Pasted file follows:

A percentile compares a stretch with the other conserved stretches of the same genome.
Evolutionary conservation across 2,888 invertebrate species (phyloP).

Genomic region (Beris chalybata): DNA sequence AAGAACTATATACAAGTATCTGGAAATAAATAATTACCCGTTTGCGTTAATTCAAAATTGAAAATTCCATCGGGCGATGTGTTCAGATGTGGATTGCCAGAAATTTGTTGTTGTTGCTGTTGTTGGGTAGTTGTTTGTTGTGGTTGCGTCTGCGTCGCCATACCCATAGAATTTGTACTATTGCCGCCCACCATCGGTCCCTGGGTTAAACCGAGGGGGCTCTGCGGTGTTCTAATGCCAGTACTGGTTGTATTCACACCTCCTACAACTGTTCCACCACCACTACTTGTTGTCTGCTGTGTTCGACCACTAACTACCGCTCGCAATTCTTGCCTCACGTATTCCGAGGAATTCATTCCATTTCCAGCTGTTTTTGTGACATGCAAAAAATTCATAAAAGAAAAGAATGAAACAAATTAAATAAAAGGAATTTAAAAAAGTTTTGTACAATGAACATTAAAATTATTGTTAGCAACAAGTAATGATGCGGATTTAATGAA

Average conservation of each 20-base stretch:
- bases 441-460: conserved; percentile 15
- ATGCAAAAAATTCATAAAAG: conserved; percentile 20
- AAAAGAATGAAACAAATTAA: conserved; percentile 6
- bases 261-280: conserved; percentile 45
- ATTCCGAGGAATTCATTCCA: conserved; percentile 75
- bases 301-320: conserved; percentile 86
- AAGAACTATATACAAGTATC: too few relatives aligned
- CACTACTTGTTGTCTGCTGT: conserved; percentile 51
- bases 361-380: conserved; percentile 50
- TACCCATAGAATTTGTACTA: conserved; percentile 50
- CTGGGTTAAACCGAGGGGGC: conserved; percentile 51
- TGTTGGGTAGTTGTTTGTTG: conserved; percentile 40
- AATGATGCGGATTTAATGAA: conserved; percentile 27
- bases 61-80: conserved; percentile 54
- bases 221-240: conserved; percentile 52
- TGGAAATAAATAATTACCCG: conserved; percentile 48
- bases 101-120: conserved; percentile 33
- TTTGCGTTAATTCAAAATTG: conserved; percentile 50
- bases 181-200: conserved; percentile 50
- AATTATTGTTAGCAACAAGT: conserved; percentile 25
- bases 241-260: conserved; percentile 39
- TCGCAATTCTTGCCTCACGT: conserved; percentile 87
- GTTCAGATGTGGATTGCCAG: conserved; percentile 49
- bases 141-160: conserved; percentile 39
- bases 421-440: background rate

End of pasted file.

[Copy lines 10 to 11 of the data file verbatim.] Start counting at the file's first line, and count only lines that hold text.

- bases 301-320: conserved; percentile 86
- AAGAACTATATACAAGTATC: too few relatives aligned